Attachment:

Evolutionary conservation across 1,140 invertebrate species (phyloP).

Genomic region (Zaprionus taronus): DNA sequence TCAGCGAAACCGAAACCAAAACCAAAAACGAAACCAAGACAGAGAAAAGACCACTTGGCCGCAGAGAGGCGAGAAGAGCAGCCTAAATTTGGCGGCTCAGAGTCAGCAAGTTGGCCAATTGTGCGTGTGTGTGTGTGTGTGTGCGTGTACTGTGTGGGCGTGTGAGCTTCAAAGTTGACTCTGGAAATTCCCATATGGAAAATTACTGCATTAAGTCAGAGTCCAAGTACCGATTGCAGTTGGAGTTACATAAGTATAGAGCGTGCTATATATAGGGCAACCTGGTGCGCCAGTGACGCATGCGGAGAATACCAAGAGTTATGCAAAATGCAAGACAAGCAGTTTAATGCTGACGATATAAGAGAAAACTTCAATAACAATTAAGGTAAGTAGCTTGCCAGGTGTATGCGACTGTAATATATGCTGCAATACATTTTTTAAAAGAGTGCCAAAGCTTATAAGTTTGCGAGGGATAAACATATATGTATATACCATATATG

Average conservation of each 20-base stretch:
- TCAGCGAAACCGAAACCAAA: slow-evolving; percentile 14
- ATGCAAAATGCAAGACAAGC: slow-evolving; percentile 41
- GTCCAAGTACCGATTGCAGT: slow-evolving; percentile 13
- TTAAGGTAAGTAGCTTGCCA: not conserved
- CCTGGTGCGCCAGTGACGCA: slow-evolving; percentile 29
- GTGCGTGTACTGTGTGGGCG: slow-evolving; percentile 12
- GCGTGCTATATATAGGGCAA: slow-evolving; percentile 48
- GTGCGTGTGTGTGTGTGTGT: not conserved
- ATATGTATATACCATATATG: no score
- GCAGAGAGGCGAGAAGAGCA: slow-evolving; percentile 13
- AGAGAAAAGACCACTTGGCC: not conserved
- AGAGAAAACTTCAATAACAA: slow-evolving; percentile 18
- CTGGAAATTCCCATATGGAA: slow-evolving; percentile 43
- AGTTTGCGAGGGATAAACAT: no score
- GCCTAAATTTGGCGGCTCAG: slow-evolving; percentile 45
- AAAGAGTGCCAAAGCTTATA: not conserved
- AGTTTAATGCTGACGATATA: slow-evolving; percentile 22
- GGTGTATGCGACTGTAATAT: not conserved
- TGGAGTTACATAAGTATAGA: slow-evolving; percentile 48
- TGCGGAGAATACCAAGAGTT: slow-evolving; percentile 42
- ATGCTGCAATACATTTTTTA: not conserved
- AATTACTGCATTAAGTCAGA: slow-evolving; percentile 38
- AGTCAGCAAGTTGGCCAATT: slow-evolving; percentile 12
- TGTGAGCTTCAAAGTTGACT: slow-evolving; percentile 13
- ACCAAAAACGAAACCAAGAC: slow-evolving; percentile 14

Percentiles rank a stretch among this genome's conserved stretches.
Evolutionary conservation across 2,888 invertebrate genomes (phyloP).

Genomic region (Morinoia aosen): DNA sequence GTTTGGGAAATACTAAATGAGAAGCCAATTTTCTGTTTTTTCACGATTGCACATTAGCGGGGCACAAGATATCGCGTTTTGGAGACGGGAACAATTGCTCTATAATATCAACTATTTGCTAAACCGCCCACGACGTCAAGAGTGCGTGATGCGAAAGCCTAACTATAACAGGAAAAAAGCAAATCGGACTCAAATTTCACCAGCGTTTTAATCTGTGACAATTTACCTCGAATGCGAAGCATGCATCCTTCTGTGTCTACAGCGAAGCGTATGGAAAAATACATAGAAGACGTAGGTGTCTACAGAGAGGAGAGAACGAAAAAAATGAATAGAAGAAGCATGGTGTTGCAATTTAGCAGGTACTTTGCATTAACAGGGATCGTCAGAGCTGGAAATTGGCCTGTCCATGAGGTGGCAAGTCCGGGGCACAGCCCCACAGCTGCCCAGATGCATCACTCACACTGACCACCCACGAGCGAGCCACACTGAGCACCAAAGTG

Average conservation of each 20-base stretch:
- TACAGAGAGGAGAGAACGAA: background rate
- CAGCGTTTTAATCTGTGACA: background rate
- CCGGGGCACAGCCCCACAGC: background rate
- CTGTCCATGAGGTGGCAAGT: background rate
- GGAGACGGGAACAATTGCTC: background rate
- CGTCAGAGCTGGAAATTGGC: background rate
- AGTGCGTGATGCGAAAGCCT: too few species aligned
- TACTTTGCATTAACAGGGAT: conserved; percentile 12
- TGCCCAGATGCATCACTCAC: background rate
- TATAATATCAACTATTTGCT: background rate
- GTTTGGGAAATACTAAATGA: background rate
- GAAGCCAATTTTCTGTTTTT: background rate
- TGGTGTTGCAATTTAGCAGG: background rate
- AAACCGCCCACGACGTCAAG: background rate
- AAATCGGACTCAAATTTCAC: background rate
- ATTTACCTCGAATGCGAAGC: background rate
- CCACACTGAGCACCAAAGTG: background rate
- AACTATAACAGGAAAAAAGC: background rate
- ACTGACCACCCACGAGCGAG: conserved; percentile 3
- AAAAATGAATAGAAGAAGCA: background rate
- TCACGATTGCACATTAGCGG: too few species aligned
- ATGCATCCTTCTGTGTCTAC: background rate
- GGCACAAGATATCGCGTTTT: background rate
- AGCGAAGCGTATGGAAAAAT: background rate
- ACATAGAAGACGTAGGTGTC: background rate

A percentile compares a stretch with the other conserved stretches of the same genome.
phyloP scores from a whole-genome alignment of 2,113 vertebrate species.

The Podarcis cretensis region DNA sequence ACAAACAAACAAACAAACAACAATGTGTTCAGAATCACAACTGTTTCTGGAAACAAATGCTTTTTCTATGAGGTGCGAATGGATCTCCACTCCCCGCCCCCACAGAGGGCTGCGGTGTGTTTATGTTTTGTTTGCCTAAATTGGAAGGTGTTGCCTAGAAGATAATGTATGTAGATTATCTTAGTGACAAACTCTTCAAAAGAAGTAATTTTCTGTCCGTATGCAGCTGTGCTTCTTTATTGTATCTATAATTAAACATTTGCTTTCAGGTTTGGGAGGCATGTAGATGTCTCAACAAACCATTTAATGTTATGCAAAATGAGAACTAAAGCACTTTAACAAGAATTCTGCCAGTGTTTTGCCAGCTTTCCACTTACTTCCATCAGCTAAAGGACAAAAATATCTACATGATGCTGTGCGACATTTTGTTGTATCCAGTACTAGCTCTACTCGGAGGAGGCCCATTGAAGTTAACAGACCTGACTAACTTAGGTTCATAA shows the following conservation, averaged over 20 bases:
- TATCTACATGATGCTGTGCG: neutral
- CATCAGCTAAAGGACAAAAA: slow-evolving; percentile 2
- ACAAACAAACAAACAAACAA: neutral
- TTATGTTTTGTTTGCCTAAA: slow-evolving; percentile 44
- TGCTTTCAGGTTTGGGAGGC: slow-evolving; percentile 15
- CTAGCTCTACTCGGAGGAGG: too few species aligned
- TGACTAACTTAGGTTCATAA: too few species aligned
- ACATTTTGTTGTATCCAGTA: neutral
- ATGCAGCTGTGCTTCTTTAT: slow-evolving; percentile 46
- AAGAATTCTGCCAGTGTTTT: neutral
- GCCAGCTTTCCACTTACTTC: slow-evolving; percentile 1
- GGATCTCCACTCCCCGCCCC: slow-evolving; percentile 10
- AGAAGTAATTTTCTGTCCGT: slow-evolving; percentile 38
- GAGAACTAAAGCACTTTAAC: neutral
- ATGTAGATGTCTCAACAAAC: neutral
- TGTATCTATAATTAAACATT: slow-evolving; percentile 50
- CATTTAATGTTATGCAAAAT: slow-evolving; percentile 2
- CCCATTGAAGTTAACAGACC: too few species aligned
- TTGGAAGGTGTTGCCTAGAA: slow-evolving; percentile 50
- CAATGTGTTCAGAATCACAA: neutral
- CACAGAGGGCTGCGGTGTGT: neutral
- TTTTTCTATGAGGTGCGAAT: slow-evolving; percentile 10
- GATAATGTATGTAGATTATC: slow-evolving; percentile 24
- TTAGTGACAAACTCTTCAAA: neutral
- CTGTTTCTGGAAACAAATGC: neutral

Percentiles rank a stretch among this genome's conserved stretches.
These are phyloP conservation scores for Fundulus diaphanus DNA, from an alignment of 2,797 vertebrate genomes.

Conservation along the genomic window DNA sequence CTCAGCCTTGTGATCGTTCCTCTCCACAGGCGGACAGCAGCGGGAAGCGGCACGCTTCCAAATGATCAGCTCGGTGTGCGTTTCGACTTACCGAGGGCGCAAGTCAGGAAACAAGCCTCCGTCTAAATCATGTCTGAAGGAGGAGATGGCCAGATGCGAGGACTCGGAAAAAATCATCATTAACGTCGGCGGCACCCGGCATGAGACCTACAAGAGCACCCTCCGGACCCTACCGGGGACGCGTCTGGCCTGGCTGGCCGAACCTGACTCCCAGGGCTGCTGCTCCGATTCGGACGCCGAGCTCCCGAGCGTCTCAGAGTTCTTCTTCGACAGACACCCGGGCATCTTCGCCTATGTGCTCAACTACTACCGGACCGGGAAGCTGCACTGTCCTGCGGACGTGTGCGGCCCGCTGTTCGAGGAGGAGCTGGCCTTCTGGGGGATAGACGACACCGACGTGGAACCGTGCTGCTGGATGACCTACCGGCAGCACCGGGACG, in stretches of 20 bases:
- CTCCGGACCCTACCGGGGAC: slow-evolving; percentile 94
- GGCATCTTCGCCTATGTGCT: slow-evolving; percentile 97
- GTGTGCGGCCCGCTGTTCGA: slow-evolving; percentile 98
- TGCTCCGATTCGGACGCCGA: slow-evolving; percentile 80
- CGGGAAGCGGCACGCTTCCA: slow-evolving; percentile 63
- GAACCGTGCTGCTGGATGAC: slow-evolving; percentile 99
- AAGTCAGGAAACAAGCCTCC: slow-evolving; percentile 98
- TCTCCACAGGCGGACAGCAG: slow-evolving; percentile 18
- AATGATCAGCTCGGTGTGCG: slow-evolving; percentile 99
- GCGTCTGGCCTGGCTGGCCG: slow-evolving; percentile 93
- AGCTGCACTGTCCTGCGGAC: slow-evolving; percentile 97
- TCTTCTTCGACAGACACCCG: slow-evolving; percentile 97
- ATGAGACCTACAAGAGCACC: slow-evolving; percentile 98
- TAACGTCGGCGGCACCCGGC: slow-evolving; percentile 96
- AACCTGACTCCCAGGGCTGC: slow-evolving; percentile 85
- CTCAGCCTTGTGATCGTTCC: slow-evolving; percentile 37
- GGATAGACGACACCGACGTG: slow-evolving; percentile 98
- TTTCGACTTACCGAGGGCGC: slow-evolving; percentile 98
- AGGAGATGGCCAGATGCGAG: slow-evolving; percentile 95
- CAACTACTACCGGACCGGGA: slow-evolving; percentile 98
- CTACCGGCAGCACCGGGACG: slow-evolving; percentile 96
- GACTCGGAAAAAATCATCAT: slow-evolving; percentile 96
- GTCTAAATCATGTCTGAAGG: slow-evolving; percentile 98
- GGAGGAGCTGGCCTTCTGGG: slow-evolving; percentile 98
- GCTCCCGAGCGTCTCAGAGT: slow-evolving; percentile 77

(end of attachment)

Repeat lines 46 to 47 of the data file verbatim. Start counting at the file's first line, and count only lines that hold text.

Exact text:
- AAACCGCCCACGACGTCAAG: background rate
- AAATCGGACTCAAATTTCAC: background rate